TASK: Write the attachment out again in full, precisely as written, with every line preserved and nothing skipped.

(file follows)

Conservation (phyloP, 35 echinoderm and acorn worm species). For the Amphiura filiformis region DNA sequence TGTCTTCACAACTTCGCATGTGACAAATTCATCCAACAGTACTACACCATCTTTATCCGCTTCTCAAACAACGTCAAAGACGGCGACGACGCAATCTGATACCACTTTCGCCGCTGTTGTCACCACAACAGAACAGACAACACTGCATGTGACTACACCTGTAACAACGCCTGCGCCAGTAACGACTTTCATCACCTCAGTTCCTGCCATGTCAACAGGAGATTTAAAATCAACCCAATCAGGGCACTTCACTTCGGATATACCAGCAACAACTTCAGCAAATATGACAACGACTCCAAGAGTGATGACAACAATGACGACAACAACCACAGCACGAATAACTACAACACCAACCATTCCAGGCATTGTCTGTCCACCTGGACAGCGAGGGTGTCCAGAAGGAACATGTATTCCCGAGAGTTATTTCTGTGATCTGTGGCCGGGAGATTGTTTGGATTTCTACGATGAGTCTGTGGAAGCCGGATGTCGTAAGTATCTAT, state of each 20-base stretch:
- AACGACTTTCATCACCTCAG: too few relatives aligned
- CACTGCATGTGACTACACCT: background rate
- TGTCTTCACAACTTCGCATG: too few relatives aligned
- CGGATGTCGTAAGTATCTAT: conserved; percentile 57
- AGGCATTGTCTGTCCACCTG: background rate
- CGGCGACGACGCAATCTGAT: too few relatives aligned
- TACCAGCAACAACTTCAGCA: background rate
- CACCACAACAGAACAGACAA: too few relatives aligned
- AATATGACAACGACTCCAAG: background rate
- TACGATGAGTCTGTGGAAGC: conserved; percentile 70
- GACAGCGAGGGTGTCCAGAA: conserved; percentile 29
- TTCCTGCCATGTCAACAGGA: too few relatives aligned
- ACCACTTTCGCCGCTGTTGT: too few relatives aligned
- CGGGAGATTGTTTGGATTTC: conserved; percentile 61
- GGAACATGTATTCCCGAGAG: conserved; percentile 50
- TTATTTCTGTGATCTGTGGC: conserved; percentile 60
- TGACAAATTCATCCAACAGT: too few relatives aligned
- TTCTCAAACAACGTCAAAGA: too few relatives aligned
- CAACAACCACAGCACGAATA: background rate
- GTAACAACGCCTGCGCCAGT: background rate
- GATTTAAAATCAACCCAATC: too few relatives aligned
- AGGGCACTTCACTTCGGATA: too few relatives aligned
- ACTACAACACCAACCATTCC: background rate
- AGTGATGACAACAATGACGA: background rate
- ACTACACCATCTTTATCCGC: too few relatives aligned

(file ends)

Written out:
Conservation (phyloP, 35 echinoderm and acorn worm species). For the Amphiura filiformis region DNA sequence TGTCTTCACAACTTCGCATGTGACAAATTCATCCAACAGTACTACACCATCTTTATCCGCTTCTCAAACAACGTCAAAGACGGCGACGACGCAATCTGATACCACTTTCGCCGCTGTTGTCACCACAACAGAACAGACAACACTGCATGTGACTACACCTGTAACAACGCCTGCGCCAGTAACGACTTTCATCACCTCAGTTCCTGCCATGTCAACAGGAGATTTAAAATCAACCCAATCAGGGCACTTCACTTCGGATATACCAGCAACAACTTCAGCAAATATGACAACGACTCCAAGAGTGATGACAACAATGACGACAACAACCACAGCACGAATAACTACAACACCAACCATTCCAGGCATTGTCTGTCCACCTGGACAGCGAGGGTGTCCAGAAGGAACATGTATTCCCGAGAGTTATTTCTGTGATCTGTGGCCGGGAGATTGTTTGGATTTCTACGATGAGTCTGTGGAAGCCGGATGTCGTAAGTATCTAT, state of each 20-base stretch:
- AACGACTTTCATCACCTCAG: too few relatives aligned
- CACTGCATGTGACTACACCT: background rate
- TGTCTTCACAACTTCGCATG: too few relatives aligned
- CGGATGTCGTAAGTATCTAT: conserved; percentile 57
- AGGCATTGTCTGTCCACCTG: background rate
- CGGCGACGACGCAATCTGAT: too few relatives aligned
- TACCAGCAACAACTTCAGCA: background rate
- CACCACAACAGAACAGACAA: too few relatives aligned
- AATATGACAACGACTCCAAG: background rate
- TACGATGAGTCTGTGGAAGC: conserved; percentile 70
- GACAGCGAGGGTGTCCAGAA: conserved; percentile 29
- TTCCTGCCATGTCAACAGGA: too few relatives aligned
- ACCACTTTCGCCGCTGTTGT: too few relatives aligned
- CGGGAGATTGTTTGGATTTC: conserved; percentile 61
- GGAACATGTATTCCCGAGAG: conserved; percentile 50
- TTATTTCTGTGATCTGTGGC: conserved; percentile 60
- TGACAAATTCATCCAACAGT: too few relatives aligned
- TTCTCAAACAACGTCAAAGA: too few relatives aligned
- CAACAACCACAGCACGAATA: background rate
- GTAACAACGCCTGCGCCAGT: background rate
- GATTTAAAATCAACCCAATC: too few relatives aligned
- AGGGCACTTCACTTCGGATA: too few relatives aligned
- ACTACAACACCAACCATTCC: background rate
- AGTGATGACAACAATGACGA: background rate
- ACTACACCATCTTTATCCGC: too few relatives aligned